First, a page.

December 31, 2011

Gamecocks zeroed in on Burkhead, Martinez

ORLANDO, Fla. - Ever since South Carolina started scouting Nebraska's offense, two players predictably kept showing up on film as the biggest keys to the Huskers' offensive success.


The Gamecocks know full well that the only way to shut down NU is to contain the running ability of sophomore quarterback Taylor Martinez and junior running back Rex Burkhead.


When South Carolina's coordinators and players met with reporters for the first Capital One Bowl press conference of the week on Saturday, both defensive coordinator Lorenzo Ward and All-American defensive end Melvin Ingram said the defense would have to come ready to shut down the run if it's going to win Monday's game.


"We focus on all 11 people getting to the football," Ingram said. "(Burkhead) is going to run hard, but we're going come to the ball hard. It's going to be big boy football. We're going to play hard and we know he's going to play hard, and the outcome will be decided on Monday."


Ward said he has been very impressed with what he's seen from Burkhead this season, saying he was going to be one of the most physical runners South Carolina will have faced this year.


Ward said Burkhead's ability to handle a big workload and play just as hard in the final minutes as he does in the beginning of the game would be a big test for his defense.


"It definitely won't be easy," Ward said. "We've got to do a good job of trying to get him before he gets started. If we can do that, we've got a chance against them. If we don't, we can tell that the longer the game goes, the harder he runs. We've got to do a good job against him."


As for Martinez, Ward and Ingram didn't seem all that impressed with his ability as a passer, but both were well aware about his speed running the football.


The Gamecocks have been using running backs and receivers on the scout team to better simulate Martinez's speed in the option game. Though Ward said the defense gets a pretty good look at a mobile quarterback every day in practice against their own QB, Connor Shaw, he said Martinez would be far and away the fastest signal caller they would face this season.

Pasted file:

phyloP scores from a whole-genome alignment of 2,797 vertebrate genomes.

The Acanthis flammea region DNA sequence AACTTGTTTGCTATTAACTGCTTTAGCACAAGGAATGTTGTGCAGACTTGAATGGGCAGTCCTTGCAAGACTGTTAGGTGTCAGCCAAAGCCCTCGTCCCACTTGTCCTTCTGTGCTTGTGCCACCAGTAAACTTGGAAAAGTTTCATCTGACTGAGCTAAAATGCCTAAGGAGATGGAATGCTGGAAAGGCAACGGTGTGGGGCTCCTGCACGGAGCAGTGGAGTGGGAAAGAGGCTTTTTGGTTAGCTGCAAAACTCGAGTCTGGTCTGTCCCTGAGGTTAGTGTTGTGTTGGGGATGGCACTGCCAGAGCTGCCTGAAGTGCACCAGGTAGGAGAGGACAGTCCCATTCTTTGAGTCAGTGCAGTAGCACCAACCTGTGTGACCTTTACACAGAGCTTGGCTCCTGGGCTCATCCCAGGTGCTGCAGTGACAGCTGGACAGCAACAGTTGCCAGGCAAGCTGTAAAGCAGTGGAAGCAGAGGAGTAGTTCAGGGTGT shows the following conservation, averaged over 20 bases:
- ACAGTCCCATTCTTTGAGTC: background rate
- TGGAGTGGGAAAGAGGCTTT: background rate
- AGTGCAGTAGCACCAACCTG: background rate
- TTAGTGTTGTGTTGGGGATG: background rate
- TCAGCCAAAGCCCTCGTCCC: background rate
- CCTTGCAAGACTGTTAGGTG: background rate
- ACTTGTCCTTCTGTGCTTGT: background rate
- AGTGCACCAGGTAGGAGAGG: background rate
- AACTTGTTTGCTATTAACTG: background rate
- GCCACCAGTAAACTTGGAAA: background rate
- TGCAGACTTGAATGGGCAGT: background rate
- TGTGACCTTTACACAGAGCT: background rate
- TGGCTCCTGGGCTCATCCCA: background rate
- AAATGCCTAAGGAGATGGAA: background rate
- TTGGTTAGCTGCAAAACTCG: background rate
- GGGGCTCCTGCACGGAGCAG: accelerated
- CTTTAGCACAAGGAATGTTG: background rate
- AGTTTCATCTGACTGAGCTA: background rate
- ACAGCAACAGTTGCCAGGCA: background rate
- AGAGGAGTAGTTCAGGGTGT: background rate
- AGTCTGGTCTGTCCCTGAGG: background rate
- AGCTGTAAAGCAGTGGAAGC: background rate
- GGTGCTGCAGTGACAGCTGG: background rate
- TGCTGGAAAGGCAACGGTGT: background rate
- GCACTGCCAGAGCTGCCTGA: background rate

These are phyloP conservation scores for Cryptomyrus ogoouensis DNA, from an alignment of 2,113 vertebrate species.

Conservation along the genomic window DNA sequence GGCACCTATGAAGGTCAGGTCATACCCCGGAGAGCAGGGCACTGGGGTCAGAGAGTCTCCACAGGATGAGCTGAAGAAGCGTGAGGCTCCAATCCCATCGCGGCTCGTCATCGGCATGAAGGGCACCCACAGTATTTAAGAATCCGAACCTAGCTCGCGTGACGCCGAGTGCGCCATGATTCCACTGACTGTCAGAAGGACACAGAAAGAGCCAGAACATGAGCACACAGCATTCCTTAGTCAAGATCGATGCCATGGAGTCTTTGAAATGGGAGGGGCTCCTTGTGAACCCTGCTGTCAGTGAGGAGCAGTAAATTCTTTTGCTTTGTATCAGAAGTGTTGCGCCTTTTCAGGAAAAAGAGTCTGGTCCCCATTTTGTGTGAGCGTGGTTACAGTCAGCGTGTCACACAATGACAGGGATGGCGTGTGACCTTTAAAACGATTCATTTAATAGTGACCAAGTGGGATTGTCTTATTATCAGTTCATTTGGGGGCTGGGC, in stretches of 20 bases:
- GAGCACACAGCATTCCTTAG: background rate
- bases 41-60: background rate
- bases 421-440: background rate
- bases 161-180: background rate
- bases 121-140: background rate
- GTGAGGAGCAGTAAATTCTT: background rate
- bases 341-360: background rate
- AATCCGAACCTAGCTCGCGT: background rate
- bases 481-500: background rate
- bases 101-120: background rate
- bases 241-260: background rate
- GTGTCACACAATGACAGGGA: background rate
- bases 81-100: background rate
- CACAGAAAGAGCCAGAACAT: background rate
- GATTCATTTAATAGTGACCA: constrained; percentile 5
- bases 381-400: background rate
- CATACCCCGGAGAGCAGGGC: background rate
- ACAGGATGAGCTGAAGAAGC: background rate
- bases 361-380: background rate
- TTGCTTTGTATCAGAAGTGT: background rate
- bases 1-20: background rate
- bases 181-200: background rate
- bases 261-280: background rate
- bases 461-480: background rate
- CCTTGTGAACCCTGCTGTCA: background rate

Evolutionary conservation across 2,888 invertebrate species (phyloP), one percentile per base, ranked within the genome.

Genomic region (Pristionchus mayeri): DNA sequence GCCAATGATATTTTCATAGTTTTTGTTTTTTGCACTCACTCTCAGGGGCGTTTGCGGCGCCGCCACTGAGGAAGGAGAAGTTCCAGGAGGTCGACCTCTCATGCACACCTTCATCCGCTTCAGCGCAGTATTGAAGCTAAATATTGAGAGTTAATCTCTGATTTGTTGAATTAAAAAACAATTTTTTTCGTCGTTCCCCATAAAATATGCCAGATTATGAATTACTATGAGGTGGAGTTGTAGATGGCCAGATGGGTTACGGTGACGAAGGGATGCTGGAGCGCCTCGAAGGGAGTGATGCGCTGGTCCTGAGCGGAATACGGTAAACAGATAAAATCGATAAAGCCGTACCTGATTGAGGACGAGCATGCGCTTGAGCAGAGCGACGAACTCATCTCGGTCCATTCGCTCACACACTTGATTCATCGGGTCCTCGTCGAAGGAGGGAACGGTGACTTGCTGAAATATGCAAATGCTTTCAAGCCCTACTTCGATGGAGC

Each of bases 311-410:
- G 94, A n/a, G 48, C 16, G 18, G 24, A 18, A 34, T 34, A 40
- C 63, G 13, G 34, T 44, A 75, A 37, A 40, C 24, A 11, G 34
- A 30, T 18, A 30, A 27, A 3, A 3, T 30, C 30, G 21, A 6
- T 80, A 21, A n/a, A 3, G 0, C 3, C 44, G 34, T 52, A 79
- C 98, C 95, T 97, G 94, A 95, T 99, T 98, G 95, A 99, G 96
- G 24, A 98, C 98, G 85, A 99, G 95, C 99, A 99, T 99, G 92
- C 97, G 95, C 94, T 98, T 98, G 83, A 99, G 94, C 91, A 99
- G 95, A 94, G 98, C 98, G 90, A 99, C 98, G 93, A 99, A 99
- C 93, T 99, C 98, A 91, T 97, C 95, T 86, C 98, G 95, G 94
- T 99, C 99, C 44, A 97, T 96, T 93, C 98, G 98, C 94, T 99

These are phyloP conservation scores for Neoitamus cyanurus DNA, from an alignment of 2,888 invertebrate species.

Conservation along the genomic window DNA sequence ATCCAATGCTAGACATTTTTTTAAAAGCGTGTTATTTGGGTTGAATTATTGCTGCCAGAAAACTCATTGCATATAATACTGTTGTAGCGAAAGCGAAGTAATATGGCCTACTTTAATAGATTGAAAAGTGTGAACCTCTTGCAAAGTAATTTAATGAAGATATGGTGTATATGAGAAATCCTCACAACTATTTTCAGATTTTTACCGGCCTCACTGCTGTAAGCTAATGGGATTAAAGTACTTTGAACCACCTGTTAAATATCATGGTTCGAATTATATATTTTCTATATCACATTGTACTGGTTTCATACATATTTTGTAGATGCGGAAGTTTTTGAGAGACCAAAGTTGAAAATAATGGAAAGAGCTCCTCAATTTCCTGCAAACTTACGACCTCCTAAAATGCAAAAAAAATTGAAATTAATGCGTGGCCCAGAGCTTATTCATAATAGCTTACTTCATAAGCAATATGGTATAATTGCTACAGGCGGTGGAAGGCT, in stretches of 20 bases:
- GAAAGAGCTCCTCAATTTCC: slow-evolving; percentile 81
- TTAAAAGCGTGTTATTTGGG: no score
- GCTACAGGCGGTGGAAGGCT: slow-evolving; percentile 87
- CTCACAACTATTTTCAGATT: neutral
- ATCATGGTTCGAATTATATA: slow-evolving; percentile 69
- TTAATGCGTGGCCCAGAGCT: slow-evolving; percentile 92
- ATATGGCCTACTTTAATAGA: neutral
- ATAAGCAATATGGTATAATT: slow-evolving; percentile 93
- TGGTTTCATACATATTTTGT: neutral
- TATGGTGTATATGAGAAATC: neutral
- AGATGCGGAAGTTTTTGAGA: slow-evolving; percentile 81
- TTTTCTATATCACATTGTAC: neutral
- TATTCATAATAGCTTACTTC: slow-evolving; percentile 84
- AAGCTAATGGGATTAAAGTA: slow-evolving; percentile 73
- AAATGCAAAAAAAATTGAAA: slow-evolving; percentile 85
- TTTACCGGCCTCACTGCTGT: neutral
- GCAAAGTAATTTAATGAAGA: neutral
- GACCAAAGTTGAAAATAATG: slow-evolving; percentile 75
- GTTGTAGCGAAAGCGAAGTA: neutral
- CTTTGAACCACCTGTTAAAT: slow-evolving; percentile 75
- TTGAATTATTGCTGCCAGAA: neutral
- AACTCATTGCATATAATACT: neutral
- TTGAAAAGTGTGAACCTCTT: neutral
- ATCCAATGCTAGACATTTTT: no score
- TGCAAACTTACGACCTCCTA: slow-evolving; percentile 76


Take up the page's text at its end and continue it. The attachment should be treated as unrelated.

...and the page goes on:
"We see it every day from Connor, so that's helped us," Ward said. "Connor runs well, but I think Martinez is probably a little faster… If we don't stop the quarterback from running the football, we will have a long day on Monday."


The game plan for South Carolina's defense is the same most teams have used against Nebraska this year - stop the run and force Martinez to throw the football.


The Gamecocks feel Martinez isn't nearly as effective when he has to stand in the pocket and make plays with his arm.


"He can throw the ball, but he's not comfortable with throwing the ball," Ingram said. "He's the type of quarterback that will really use his legs. Whenever they get into a passing situation where he wants to throw the ball, we're going to come after him. We're going to give it 100 percent every time."


While Martinez has obviously had issues effectively throwing the ball consistently, Ward said it's not as if South Carolina still doesn't need to respect his ability to make some big plays through the air.


Martinez's may not have the traditional mechanics of most quarterbacks, but Ward said he makes up for it by simply finding ways to come up some clutch throws.


"He doesn't have all the mechanics that a natural pocket passer would have, which you wouldn't expect for a young man who runs the football as much as he does," Ward said. "But you see him throw the football, and he completes a lot of passes. The receivers do a good job of getting open, and he does a great job of buying time with his feet.


"He's sometimes like a riverboat gambler. Again, he'll take a chance and the throw the ball in there, where most quarterbacks see a receiver that's semi-covered and they won't take a chance. He feels comfortable with the strength of this arm, and you see him make some great throws at times."

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